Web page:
Paul Whiteman seeks to blend the classical with the ultra modern to soften, to modify, the mad delirium of decadent dance music. He seeks perfect time and the urbanities of orchestration. Lewis on the contrary is defiant. He exclaims in justification: "I express the mood of civilized society to-day in its revolt against over-civilization. We are borne down by sophistication. Everything is too complex. Let us get back to nature and the good healthy earth; let us give reign to the instincts that are primeval; let us express the emotions as the caveman and the pioneers in bronze and iron would express them. That is why I seek inspiration in the folk music of savage tribes, in tunes and harmonies of the levee blacks, in the 'blues' of the forbidden quarters in tropical cities and New Orleans and the old Barbary Coast. Art is looking backward to the primitives; we are discovering great healthy virtues in the earliest music and literature; men and women are mad all of a sudden for the simple life of the South Seas; we are finding art in the paintings of the cavemen on the rocky walls of Altamira. So in music I am giving the public what it craves in jazz. I am not compounding any felony by adapting classical music to syncopated time or toning down jazz to sober beats. I am after jazz plain and simple and the wilder the better. My bandsmen are with me in this and the public has supported me for a number of seasons. I want to give the thrill that comes from the dim, throbbing drums in the night-time of African desert. I seek the shock and startle that a missionary might experiece in stumbling upon a cannibal feast and hearing the elephant tusk trumpets and the big blacks beating with a human thigh bone upon a tin pan gong. It's in the air to-day. We all want excitement; we want the nerves rasped down to the raw. Give us pep in the cry everywhere.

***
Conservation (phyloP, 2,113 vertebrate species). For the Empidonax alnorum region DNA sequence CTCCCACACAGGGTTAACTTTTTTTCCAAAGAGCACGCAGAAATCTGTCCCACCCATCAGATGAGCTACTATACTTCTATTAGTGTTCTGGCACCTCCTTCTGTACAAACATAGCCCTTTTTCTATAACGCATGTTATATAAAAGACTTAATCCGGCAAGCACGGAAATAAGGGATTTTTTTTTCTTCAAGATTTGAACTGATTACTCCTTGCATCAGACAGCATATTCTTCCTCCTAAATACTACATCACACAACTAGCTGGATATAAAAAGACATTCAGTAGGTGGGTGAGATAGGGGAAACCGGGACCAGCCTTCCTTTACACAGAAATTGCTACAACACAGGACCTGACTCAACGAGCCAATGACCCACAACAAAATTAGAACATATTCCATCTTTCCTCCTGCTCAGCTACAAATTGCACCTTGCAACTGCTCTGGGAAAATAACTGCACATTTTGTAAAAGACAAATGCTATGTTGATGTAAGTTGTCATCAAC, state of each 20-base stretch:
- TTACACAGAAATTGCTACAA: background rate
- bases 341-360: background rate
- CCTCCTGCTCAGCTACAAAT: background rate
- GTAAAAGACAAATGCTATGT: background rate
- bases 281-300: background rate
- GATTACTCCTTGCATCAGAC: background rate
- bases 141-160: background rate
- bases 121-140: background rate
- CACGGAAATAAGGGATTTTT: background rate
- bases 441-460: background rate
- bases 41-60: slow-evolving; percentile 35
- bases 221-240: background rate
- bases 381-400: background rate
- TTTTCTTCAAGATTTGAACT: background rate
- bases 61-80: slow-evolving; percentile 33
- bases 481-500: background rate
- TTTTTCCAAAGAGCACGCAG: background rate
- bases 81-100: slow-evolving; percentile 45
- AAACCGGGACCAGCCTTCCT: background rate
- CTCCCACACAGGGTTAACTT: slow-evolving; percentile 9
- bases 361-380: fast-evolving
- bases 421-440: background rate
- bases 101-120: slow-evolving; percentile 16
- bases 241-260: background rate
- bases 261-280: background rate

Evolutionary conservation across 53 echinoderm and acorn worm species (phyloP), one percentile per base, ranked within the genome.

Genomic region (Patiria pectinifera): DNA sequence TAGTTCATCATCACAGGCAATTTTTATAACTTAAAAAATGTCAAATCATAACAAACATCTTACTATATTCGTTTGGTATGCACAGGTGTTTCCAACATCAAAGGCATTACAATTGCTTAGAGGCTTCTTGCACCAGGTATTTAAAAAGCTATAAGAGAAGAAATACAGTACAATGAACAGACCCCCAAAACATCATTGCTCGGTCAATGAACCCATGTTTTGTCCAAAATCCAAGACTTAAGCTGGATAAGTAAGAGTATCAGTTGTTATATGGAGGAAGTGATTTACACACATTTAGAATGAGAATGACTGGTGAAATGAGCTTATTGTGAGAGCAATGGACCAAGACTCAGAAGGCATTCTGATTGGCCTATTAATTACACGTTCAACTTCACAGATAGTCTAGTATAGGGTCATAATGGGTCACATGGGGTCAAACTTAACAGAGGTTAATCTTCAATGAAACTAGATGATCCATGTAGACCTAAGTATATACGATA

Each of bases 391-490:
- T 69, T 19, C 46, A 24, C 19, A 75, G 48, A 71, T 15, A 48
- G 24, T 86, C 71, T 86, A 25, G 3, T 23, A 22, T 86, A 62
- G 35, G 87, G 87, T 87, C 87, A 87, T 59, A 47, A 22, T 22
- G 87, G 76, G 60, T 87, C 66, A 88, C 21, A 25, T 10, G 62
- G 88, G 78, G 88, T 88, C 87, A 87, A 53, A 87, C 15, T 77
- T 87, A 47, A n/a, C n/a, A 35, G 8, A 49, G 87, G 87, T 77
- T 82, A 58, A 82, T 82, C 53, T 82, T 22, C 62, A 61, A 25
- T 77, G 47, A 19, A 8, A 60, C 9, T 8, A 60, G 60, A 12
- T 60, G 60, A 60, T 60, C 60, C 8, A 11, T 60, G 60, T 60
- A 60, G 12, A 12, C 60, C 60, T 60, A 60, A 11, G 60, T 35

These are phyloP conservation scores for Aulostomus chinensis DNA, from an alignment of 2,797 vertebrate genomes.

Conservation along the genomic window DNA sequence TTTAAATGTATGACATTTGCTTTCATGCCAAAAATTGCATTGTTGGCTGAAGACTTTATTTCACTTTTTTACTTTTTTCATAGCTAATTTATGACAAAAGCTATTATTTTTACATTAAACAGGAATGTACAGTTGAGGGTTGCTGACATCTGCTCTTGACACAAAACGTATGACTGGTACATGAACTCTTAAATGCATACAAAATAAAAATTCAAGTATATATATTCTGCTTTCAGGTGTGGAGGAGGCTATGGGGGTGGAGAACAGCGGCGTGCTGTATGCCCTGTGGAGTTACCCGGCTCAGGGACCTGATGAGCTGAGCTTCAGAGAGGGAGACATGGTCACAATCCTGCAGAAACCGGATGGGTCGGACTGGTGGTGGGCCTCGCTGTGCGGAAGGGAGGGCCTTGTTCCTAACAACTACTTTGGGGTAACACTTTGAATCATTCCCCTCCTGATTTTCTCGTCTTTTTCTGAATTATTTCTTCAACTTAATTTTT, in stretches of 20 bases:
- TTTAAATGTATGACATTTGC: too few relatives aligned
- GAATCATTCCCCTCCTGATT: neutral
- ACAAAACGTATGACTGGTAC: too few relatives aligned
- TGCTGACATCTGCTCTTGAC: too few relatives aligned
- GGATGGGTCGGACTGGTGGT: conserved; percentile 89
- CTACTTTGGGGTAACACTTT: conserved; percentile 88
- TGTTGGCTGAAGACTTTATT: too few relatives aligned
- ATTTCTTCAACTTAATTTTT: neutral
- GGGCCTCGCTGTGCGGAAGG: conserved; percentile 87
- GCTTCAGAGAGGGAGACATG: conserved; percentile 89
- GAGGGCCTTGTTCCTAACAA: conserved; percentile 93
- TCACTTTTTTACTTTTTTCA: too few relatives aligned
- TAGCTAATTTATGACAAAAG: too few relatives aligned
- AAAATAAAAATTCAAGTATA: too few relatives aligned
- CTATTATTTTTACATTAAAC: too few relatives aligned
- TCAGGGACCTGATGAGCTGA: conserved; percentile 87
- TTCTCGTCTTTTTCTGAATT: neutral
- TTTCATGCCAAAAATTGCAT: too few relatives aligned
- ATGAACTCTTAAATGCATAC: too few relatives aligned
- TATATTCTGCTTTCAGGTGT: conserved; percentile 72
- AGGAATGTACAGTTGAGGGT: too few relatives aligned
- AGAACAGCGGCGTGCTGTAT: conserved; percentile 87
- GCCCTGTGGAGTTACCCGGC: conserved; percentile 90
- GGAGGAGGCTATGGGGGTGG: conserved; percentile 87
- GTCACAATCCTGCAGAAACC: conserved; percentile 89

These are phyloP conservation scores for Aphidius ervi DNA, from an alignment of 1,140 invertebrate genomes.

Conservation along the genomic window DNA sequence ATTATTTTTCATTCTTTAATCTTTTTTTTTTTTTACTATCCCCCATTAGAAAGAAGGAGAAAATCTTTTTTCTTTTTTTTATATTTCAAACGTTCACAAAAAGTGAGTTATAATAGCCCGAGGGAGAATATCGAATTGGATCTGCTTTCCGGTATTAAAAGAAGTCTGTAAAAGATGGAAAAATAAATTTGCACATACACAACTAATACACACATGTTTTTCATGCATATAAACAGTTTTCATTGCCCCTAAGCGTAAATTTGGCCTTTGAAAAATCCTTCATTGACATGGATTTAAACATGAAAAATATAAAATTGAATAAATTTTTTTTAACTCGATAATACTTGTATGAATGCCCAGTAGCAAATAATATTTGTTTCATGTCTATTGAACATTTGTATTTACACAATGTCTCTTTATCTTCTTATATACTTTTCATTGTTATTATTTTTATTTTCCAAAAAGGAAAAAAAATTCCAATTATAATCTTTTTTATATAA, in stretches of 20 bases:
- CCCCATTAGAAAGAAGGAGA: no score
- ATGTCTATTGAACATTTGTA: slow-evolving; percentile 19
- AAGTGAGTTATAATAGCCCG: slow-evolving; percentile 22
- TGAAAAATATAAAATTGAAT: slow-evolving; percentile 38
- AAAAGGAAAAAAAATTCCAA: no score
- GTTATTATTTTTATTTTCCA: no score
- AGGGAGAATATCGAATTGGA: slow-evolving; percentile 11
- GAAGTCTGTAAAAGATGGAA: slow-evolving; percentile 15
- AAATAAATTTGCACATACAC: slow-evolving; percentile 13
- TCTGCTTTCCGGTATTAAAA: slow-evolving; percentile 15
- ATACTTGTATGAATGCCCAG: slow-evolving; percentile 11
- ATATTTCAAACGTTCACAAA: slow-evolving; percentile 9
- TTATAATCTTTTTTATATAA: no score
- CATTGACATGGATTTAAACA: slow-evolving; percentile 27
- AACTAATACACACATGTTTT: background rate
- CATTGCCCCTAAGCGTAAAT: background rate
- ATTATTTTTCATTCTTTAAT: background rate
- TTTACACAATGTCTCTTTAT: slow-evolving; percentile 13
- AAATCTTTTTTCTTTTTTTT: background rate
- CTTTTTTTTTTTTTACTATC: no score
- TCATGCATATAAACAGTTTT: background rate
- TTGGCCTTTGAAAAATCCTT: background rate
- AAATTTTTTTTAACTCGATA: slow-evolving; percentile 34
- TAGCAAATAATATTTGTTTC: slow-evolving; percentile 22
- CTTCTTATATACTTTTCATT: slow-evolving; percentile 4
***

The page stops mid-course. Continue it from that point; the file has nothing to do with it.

So I am a jazz musician and I am proud of it. At the Bushwick Theatre I promise to go to the syncopated limit of music. Over at the Palace Theatre they craved my jazz last week. It araouses the elemental, the primitive, the nomadig urge."


Audience in the 1920s was already as divided over the question of how to define "Jazz", as we ourselves are today ...


Ralph
Few people in the 1920s had any idea what jazz, played by jazz musicians  actually was. Which is the reason Whiteman was able to get away with his title of King of Jazz.  Reading such comments as you quoted proves the point. Ted Lewis was a little purple in his prose, with all the 'primitive' rhetoric (Jelly Roll Morton might have had a word of two to say about 'primitive'), but was nearer to the truth. There's no such thing as  'symphonic' jazz. It's a oxymoron.
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Joined: March 16th, 2018, 10:44 am

April 17th, 2018, 3:09 pm #12